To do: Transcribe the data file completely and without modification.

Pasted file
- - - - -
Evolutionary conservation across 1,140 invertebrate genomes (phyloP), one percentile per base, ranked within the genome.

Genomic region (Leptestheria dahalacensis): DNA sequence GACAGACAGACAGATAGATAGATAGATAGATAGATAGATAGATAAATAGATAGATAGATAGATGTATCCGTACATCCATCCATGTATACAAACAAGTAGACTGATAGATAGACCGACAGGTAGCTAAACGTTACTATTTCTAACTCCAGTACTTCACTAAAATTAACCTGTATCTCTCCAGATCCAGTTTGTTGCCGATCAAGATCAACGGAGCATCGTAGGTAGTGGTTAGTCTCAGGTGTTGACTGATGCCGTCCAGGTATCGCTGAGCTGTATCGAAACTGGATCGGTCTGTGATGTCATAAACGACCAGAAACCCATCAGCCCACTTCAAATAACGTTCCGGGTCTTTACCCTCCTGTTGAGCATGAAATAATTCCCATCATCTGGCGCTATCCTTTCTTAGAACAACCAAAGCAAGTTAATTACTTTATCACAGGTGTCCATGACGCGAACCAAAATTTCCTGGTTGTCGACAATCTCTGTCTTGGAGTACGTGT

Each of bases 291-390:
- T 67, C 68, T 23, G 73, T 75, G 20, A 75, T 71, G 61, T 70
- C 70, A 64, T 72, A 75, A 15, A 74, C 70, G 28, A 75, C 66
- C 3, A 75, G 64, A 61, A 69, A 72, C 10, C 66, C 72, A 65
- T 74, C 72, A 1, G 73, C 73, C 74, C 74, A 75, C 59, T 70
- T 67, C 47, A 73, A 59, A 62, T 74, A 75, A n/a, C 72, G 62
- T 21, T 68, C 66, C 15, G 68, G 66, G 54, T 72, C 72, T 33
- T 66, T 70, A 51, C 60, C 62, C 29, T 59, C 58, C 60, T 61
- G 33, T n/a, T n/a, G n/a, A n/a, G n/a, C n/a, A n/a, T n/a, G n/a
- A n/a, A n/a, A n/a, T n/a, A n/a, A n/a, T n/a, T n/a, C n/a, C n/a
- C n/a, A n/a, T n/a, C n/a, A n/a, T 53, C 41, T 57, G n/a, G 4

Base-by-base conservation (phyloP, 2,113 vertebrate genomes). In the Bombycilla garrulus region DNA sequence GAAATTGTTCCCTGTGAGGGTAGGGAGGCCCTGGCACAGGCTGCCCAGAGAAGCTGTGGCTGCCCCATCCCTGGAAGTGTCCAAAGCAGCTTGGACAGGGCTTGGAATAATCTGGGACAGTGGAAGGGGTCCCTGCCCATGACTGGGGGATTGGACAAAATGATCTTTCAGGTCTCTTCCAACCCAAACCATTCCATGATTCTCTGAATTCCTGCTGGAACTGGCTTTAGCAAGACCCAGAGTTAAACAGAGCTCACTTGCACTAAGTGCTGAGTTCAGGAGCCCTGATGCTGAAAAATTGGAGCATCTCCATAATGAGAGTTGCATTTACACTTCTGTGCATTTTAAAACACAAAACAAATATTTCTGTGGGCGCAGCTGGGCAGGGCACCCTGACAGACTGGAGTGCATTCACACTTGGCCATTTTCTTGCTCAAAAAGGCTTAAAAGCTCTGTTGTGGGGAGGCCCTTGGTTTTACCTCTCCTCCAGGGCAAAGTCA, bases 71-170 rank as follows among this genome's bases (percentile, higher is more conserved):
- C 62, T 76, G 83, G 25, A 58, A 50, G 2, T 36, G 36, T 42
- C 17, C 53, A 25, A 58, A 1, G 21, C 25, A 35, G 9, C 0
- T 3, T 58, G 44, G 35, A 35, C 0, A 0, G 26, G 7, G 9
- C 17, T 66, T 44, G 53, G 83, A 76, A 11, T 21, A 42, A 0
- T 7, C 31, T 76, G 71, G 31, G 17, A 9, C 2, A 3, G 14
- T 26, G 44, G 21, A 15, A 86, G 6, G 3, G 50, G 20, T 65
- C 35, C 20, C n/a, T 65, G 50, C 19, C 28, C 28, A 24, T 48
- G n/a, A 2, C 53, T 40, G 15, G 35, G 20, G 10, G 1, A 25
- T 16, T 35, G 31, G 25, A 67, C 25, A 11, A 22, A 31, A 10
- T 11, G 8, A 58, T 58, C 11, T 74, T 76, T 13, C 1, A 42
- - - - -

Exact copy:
Evolutionary conservation across 1,140 invertebrate genomes (phyloP), one percentile per base, ranked within the genome.

Genomic region (Leptestheria dahalacensis): DNA sequence GACAGACAGACAGATAGATAGATAGATAGATAGATAGATAGATAAATAGATAGATAGATAGATGTATCCGTACATCCATCCATGTATACAAACAAGTAGACTGATAGATAGACCGACAGGTAGCTAAACGTTACTATTTCTAACTCCAGTACTTCACTAAAATTAACCTGTATCTCTCCAGATCCAGTTTGTTGCCGATCAAGATCAACGGAGCATCGTAGGTAGTGGTTAGTCTCAGGTGTTGACTGATGCCGTCCAGGTATCGCTGAGCTGTATCGAAACTGGATCGGTCTGTGATGTCATAAACGACCAGAAACCCATCAGCCCACTTCAAATAACGTTCCGGGTCTTTACCCTCCTGTTGAGCATGAAATAATTCCCATCATCTGGCGCTATCCTTTCTTAGAACAACCAAAGCAAGTTAATTACTTTATCACAGGTGTCCATGACGCGAACCAAAATTTCCTGGTTGTCGACAATCTCTGTCTTGGAGTACGTGT

Each of bases 291-390:
- T 67, C 68, T 23, G 73, T 75, G 20, A 75, T 71, G 61, T 70
- C 70, A 64, T 72, A 75, A 15, A 74, C 70, G 28, A 75, C 66
- C 3, A 75, G 64, A 61, A 69, A 72, C 10, C 66, C 72, A 65
- T 74, C 72, A 1, G 73, C 73, C 74, C 74, A 75, C 59, T 70
- T 67, C 47, A 73, A 59, A 62, T 74, A 75, A n/a, C 72, G 62
- T 21, T 68, C 66, C 15, G 68, G 66, G 54, T 72, C 72, T 33
- T 66, T 70, A 51, C 60, C 62, C 29, T 59, C 58, C 60, T 61
- G 33, T n/a, T n/a, G n/a, A n/a, G n/a, C n/a, A n/a, T n/a, G n/a
- A n/a, A n/a, A n/a, T n/a, A n/a, A n/a, T n/a, T n/a, C n/a, C n/a
- C n/a, A n/a, T n/a, C n/a, A n/a, T 53, C 41, T 57, G n/a, G 4

Base-by-base conservation (phyloP, 2,113 vertebrate genomes). In the Bombycilla garrulus region DNA sequence GAAATTGTTCCCTGTGAGGGTAGGGAGGCCCTGGCACAGGCTGCCCAGAGAAGCTGTGGCTGCCCCATCCCTGGAAGTGTCCAAAGCAGCTTGGACAGGGCTTGGAATAATCTGGGACAGTGGAAGGGGTCCCTGCCCATGACTGGGGGATTGGACAAAATGATCTTTCAGGTCTCTTCCAACCCAAACCATTCCATGATTCTCTGAATTCCTGCTGGAACTGGCTTTAGCAAGACCCAGAGTTAAACAGAGCTCACTTGCACTAAGTGCTGAGTTCAGGAGCCCTGATGCTGAAAAATTGGAGCATCTCCATAATGAGAGTTGCATTTACACTTCTGTGCATTTTAAAACACAAAACAAATATTTCTGTGGGCGCAGCTGGGCAGGGCACCCTGACAGACTGGAGTGCATTCACACTTGGCCATTTTCTTGCTCAAAAAGGCTTAAAAGCTCTGTTGTGGGGAGGCCCTTGGTTTTACCTCTCCTCCAGGGCAAAGTCA, bases 71-170 rank as follows among this genome's bases (percentile, higher is more conserved):
- C 62, T 76, G 83, G 25, A 58, A 50, G 2, T 36, G 36, T 42
- C 17, C 53, A 25, A 58, A 1, G 21, C 25, A 35, G 9, C 0
- T 3, T 58, G 44, G 35, A 35, C 0, A 0, G 26, G 7, G 9
- C 17, T 66, T 44, G 53, G 83, A 76, A 11, T 21, A 42, A 0
- T 7, C 31, T 76, G 71, G 31, G 17, A 9, C 2, A 3, G 14
- T 26, G 44, G 21, A 15, A 86, G 6, G 3, G 50, G 20, T 65
- C 35, C 20, C n/a, T 65, G 50, C 19, C 28, C 28, A 24, T 48
- G n/a, A 2, C 53, T 40, G 15, G 35, G 20, G 10, G 1, A 25
- T 16, T 35, G 31, G 25, A 67, C 25, A 11, A 22, A 31, A 10
- T 11, G 8, A 58, T 58, C 11, T 74, T 76, T 13, C 1, A 42